Even as Jones leads some of the mundane discussions, he periodically detours onto other subjects which reflect larger, more fundamental concerns about the community. These are also the subjects which the FBI found of interest in its investigation of the Temple and underlay the agency’s early decision to withhold the tape from public disclosure. A report about bean harvests, for example, leads to a discussion about how to keep birds out of the fields, which in turn leads to a suggestion to hunt down some of the birds and include them in the community’s diet, which leads to a conversation about hunting in general. At that point, Jones reminds everyone that they are not to reveal to anyone that there are guns in Jonestown. “Yeah, we have no weapons. Anybody ever ask if you have guns? No. No. Guyana’s licensed some, plus we do not admit that to anybody coming in. Guyana doesn’t care, but it could hurt our people back there, because they say we’re an armed camp. … So you see no guns, we don’t have them, we obviously don’t see them.”

His digression into this particular charge made by Jonestown’s “traitors” – the most recent of whom was Debbie Layton Blakey, a defection over which he is still smarting – leads him to coach the community members on other answers they should give, should anyone ask them. There is no censorship of mail, either going out or coming in. They don’t have beatings or whippings. They don’t bury people in boxes, and in fact, there is no box. There is no P.A. system that reaches the fields. They do have protein at every meal – Blakey’s assertion that they only ate rice had been especially stinging – and families have their own homes.

Jones acknowledges that there is a woman who has been “permanently isolated from this community” for reasons that anyone, including authorities in the U.S., would agree was appropriate, “but we don’t talk about that either.”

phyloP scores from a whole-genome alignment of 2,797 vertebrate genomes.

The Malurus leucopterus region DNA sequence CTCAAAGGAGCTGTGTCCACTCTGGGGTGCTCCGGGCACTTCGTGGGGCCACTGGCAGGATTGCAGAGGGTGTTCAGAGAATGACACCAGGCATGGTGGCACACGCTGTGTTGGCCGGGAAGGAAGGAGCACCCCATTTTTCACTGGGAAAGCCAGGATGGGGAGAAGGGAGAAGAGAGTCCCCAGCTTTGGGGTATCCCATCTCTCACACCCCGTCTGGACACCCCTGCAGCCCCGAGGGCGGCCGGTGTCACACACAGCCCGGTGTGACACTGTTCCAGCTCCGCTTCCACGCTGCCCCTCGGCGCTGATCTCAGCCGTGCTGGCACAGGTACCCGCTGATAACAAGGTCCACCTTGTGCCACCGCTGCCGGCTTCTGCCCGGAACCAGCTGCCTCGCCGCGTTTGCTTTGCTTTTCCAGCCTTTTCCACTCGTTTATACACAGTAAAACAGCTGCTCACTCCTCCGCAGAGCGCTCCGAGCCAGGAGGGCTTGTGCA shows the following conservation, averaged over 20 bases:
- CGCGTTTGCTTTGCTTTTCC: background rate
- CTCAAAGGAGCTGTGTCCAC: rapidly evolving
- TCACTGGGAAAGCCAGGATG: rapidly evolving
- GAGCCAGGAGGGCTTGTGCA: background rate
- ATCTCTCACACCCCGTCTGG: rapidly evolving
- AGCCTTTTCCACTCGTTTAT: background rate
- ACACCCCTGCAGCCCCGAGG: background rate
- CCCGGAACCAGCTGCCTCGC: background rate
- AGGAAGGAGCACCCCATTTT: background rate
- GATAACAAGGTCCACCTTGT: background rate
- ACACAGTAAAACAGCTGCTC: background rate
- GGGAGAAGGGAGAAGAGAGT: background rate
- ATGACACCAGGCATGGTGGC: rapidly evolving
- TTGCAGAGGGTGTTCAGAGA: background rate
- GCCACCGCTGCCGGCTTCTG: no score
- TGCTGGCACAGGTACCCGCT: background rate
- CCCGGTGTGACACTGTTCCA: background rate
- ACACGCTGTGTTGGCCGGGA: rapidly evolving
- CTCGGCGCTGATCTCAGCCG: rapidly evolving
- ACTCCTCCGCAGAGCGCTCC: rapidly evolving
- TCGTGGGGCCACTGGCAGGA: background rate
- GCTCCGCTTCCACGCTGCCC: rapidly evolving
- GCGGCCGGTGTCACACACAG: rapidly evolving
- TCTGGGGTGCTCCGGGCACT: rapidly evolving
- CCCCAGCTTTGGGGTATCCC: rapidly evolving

The safest avenue, he cautions the crowd before him, is not to talk to any visitors about anything, because – despite their outward appearance – they could be reporters or CIA agents. And if anyone violates the rules, Jones says he’ll find out about it and vows to hunt them down, wherever they might be.

A later discussion about the equipment needed to stabilize and upgrade electrical service reveals some of the decision-making processes in Jonestown, and how a question about someone’s judgment can lead into a confrontation on his overall character. Faced with a complication on an order for a generator that required a quick decision, Chris Rozynko opted to cancel. On this night, he is before the Jonestown community, forced to defend that decision.

The fundamental problem, as his critics tell him, is that he made a decision on his own involving finances, one that went counter to what the Finance Committee and Jones himself had directed. Rozynko stands by his own decision: unanticipated problems arose, a decision had to be made, and he could not reach his superior, so he acted. One unidentified woman in particular makes several accusations against him, but even when she is discredited, Rozynko remains on the floor.